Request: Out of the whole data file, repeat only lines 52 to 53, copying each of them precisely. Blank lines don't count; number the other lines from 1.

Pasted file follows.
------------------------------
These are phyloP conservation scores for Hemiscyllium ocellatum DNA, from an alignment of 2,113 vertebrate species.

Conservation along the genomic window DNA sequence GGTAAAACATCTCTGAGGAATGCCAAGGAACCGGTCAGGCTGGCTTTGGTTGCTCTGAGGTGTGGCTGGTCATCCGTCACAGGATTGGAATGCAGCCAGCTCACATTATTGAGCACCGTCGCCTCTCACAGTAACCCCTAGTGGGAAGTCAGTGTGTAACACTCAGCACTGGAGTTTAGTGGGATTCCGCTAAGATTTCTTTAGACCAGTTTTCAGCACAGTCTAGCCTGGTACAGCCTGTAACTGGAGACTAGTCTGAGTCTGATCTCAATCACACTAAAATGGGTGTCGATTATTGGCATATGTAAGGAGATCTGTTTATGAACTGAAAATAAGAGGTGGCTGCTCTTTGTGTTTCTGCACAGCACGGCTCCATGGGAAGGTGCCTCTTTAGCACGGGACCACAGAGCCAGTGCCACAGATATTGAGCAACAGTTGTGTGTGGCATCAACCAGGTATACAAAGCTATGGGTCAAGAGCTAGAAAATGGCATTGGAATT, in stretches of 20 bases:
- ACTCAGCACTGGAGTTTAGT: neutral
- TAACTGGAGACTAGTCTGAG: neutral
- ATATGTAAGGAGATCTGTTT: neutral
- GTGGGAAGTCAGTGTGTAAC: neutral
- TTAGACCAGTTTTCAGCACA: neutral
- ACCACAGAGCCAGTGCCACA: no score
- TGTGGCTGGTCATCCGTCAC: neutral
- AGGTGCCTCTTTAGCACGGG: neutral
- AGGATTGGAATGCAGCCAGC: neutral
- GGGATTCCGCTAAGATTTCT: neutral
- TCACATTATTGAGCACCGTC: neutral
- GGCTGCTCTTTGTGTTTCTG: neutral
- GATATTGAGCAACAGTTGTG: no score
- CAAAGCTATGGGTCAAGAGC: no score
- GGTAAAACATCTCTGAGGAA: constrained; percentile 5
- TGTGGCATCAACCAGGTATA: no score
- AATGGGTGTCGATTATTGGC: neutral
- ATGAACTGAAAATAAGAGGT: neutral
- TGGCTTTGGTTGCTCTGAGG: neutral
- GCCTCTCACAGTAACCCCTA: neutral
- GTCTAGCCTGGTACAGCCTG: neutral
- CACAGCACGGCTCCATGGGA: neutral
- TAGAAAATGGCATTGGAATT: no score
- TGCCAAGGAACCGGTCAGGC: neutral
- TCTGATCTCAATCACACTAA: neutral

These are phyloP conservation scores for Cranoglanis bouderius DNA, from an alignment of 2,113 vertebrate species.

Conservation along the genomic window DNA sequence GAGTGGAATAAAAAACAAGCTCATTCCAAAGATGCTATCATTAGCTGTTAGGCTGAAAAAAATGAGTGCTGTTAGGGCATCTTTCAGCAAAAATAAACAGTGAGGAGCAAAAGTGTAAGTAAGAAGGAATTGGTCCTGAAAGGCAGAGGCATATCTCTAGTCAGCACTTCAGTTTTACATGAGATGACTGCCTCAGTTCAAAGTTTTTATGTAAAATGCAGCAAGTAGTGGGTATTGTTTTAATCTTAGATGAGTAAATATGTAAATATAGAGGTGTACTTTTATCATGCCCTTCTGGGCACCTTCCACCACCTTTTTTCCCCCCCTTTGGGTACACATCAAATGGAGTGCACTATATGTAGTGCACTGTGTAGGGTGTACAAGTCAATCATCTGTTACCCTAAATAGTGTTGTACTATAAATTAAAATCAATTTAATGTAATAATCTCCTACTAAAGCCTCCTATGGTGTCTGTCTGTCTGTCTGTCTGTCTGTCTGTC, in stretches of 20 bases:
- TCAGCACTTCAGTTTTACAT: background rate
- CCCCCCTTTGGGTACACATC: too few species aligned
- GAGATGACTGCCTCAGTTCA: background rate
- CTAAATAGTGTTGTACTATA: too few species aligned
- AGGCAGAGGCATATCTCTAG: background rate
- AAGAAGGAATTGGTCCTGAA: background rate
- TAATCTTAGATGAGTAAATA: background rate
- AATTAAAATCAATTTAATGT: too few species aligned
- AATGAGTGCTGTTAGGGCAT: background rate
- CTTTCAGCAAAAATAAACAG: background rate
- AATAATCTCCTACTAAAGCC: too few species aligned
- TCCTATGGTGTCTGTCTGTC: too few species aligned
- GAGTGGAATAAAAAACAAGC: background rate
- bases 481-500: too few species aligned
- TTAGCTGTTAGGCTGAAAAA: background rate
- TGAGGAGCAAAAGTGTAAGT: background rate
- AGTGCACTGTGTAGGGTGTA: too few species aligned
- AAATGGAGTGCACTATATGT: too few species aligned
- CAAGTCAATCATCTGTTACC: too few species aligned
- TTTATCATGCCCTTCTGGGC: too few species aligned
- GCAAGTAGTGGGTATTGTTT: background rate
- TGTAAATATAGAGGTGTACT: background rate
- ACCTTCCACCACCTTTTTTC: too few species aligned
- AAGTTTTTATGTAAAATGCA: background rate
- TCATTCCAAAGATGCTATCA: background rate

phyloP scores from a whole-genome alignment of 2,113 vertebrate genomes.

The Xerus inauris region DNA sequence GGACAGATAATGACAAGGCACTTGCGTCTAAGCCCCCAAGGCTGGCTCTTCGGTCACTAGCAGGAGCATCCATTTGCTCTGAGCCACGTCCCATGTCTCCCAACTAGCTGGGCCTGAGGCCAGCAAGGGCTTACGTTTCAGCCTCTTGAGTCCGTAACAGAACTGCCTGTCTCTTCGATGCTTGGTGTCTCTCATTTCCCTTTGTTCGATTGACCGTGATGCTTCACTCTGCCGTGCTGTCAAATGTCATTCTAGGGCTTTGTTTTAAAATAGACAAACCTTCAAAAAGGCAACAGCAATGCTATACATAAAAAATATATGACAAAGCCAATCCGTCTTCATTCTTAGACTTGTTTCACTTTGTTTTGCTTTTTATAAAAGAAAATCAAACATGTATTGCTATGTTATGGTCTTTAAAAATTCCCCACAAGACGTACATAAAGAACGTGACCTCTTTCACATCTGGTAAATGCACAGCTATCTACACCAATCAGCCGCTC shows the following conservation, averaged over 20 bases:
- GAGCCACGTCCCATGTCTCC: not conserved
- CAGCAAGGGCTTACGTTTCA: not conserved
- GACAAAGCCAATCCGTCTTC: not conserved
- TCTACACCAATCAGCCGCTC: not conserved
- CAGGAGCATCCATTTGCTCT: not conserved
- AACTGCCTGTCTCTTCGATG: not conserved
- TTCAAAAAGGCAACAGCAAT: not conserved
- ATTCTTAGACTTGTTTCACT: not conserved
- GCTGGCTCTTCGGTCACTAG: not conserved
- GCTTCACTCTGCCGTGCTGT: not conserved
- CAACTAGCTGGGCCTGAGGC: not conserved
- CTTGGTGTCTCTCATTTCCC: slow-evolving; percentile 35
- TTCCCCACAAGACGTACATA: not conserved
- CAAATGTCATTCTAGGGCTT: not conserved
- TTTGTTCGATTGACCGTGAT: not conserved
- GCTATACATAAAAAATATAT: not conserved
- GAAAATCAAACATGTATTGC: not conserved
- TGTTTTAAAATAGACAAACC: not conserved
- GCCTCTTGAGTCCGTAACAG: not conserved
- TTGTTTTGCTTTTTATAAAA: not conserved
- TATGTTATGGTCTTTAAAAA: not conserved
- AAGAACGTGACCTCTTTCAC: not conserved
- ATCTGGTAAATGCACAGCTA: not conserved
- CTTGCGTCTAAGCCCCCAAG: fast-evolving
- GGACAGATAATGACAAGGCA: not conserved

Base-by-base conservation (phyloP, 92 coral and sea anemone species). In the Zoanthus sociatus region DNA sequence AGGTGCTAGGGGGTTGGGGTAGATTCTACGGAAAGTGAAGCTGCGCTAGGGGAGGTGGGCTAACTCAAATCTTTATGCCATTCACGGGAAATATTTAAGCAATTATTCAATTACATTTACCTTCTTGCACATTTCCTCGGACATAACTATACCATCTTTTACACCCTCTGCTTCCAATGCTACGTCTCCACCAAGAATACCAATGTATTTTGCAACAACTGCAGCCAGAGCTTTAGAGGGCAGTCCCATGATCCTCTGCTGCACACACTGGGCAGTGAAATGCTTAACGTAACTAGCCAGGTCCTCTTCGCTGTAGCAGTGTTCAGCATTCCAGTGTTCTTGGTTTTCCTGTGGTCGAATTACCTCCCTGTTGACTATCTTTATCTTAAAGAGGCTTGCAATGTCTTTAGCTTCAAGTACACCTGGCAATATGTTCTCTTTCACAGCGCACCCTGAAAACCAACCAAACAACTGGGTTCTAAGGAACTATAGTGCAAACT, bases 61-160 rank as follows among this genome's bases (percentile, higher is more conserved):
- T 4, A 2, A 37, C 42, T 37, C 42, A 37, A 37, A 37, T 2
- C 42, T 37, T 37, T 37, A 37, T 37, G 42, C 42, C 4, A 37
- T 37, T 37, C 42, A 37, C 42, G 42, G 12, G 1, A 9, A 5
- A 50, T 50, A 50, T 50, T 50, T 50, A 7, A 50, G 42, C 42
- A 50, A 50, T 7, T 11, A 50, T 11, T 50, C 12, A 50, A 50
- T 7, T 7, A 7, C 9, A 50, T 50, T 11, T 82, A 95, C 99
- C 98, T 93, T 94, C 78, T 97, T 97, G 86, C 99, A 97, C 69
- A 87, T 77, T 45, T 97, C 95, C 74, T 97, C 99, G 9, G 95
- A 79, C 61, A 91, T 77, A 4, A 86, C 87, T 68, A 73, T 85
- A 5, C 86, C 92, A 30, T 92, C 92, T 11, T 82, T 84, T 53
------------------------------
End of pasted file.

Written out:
- ACCTTCCACCACCTTTTTTC: too few species aligned
- AAGTTTTTATGTAAAATGCA: background rate